It's not until I reach the elevator that I hear the heart-wrenching wail and the sound of my wife crying.
It takes me two cups of coffee before I get the courage to call her. I'd picked up my phone at 4am, again at 6:30, and then again at 7:03. I didn't call then, because it's a Saturday morning and my wife—if she still wants to be my wife—likes to sleep in. But it's now 9:17, and I can't wait any longer.
It rings twice before the tone stops, and I wonder if something has gone wrong with the phone. No greeting is spoken. There's only dead air. I check my phone to see if she did, in fact, pick up.
"Hello?" I say to nothing. There's no verbal response, but I can hear soft breathing. "Don't hang up," I beg. "Please… Just don't hang up."
I wait for a word, a sigh, anything, but I get that same empty nothingness. "I… Shit… I knew this would be hard, but I just…" I sigh and try to get my shit together. "I fucking miss you. I miss you so much that everything hurts. And I know I don't deserve you, and you think I'm an asshole, because fuck knows I know that, too."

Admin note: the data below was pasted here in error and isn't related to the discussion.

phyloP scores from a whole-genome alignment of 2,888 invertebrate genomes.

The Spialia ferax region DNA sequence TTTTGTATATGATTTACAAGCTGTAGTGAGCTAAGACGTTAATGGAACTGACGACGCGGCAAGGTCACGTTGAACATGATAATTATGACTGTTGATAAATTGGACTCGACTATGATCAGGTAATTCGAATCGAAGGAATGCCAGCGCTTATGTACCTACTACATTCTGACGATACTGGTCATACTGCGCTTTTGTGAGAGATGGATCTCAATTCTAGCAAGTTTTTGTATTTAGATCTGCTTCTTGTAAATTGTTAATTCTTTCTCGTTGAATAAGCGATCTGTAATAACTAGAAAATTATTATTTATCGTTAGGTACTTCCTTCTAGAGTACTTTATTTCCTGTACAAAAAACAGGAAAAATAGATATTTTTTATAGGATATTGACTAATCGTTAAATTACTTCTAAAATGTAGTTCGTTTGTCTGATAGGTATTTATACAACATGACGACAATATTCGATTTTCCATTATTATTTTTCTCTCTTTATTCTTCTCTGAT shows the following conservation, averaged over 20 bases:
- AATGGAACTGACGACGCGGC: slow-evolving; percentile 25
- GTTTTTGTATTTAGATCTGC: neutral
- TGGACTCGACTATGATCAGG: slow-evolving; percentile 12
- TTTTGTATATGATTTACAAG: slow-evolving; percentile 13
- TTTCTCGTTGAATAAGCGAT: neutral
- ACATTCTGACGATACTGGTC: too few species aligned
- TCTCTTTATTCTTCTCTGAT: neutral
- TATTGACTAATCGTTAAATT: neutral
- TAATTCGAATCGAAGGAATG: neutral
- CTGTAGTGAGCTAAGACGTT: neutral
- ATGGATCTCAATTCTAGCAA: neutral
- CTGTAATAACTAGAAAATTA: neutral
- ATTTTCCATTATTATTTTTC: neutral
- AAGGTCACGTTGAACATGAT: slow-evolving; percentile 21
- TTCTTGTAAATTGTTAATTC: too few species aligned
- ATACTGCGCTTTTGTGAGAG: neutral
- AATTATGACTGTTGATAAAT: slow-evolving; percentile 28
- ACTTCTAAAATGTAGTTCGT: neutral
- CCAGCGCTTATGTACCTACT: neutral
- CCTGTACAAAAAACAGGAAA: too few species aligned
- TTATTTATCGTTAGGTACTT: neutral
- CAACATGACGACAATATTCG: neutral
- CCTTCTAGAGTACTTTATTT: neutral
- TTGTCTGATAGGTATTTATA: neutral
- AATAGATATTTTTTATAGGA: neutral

The faint sound of a muffled sob drifts through the earpiece, and it tears my heart out all over again. I need to tell her in case she hangs up, in case I never get this chance again.
"I'm better. I'm better, and I love you so much. And if there's a chance — the smallest chance that we have hope — just meet me. Meet me at the place I asked you to marry me. Meet me there at 2:00. I'll wait until it's dark if I have to. I'll be there. Just…" My breath catches. "Just give me a chance, Bella. I love you."
A soft click tells me she's gone. I can only hope it's not forever.
I glance at my phone. It's getting late, and the park is pretty much cleared out.
As the last of the day slips behind the buildings and teases the few leaves remaining on the trees, my hope sinks with the sun.
She's not coming.